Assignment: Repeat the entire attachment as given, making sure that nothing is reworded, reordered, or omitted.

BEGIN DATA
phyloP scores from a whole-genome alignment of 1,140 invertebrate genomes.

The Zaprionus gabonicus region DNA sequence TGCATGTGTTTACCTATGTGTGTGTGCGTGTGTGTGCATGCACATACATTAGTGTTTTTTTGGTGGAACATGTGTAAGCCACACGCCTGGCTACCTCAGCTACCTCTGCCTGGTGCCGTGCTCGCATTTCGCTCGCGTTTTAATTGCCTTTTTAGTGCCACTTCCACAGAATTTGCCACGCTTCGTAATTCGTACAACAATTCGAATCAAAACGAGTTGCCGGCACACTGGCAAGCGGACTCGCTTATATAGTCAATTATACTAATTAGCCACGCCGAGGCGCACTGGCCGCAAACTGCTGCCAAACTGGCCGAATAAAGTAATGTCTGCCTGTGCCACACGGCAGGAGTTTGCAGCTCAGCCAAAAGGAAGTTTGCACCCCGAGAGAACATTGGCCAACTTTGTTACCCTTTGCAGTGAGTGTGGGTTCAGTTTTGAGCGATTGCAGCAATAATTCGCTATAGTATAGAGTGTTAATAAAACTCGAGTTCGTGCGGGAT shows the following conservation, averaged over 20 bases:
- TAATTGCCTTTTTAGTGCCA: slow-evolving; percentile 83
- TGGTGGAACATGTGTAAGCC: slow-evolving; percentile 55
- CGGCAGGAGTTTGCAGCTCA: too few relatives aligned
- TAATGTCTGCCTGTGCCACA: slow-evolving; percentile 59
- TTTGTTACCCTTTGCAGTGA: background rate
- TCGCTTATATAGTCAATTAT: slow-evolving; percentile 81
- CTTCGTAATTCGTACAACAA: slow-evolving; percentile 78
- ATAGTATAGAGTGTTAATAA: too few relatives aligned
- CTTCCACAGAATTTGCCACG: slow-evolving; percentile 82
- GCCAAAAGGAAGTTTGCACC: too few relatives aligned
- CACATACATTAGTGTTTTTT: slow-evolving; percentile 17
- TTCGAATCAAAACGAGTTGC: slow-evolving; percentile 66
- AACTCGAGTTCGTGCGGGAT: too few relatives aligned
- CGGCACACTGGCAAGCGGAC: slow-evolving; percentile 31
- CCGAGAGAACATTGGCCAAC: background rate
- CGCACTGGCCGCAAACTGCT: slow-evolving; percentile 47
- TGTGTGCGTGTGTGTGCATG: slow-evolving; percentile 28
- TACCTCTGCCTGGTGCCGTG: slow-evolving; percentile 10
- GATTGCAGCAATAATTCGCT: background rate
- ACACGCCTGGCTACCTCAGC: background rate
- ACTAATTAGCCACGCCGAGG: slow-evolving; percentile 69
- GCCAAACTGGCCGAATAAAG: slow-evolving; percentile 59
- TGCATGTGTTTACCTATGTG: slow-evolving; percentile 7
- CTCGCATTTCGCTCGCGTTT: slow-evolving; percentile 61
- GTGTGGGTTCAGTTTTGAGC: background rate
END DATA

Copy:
phyloP scores from a whole-genome alignment of 1,140 invertebrate genomes.

The Zaprionus gabonicus region DNA sequence TGCATGTGTTTACCTATGTGTGTGTGCGTGTGTGTGCATGCACATACATTAGTGTTTTTTTGGTGGAACATGTGTAAGCCACACGCCTGGCTACCTCAGCTACCTCTGCCTGGTGCCGTGCTCGCATTTCGCTCGCGTTTTAATTGCCTTTTTAGTGCCACTTCCACAGAATTTGCCACGCTTCGTAATTCGTACAACAATTCGAATCAAAACGAGTTGCCGGCACACTGGCAAGCGGACTCGCTTATATAGTCAATTATACTAATTAGCCACGCCGAGGCGCACTGGCCGCAAACTGCTGCCAAACTGGCCGAATAAAGTAATGTCTGCCTGTGCCACACGGCAGGAGTTTGCAGCTCAGCCAAAAGGAAGTTTGCACCCCGAGAGAACATTGGCCAACTTTGTTACCCTTTGCAGTGAGTGTGGGTTCAGTTTTGAGCGATTGCAGCAATAATTCGCTATAGTATAGAGTGTTAATAAAACTCGAGTTCGTGCGGGAT shows the following conservation, averaged over 20 bases:
- TAATTGCCTTTTTAGTGCCA: slow-evolving; percentile 83
- TGGTGGAACATGTGTAAGCC: slow-evolving; percentile 55
- CGGCAGGAGTTTGCAGCTCA: too few relatives aligned
- TAATGTCTGCCTGTGCCACA: slow-evolving; percentile 59
- TTTGTTACCCTTTGCAGTGA: background rate
- TCGCTTATATAGTCAATTAT: slow-evolving; percentile 81
- CTTCGTAATTCGTACAACAA: slow-evolving; percentile 78
- ATAGTATAGAGTGTTAATAA: too few relatives aligned
- CTTCCACAGAATTTGCCACG: slow-evolving; percentile 82
- GCCAAAAGGAAGTTTGCACC: too few relatives aligned
- CACATACATTAGTGTTTTTT: slow-evolving; percentile 17
- TTCGAATCAAAACGAGTTGC: slow-evolving; percentile 66
- AACTCGAGTTCGTGCGGGAT: too few relatives aligned
- CGGCACACTGGCAAGCGGAC: slow-evolving; percentile 31
- CCGAGAGAACATTGGCCAAC: background rate
- CGCACTGGCCGCAAACTGCT: slow-evolving; percentile 47
- TGTGTGCGTGTGTGTGCATG: slow-evolving; percentile 28
- TACCTCTGCCTGGTGCCGTG: slow-evolving; percentile 10
- GATTGCAGCAATAATTCGCT: background rate
- ACACGCCTGGCTACCTCAGC: background rate
- ACTAATTAGCCACGCCGAGG: slow-evolving; percentile 69
- GCCAAACTGGCCGAATAAAG: slow-evolving; percentile 59
- TGCATGTGTTTACCTATGTG: slow-evolving; percentile 7
- CTCGCATTTCGCTCGCGTTT: slow-evolving; percentile 61
- GTGTGGGTTCAGTTTTGAGC: background rate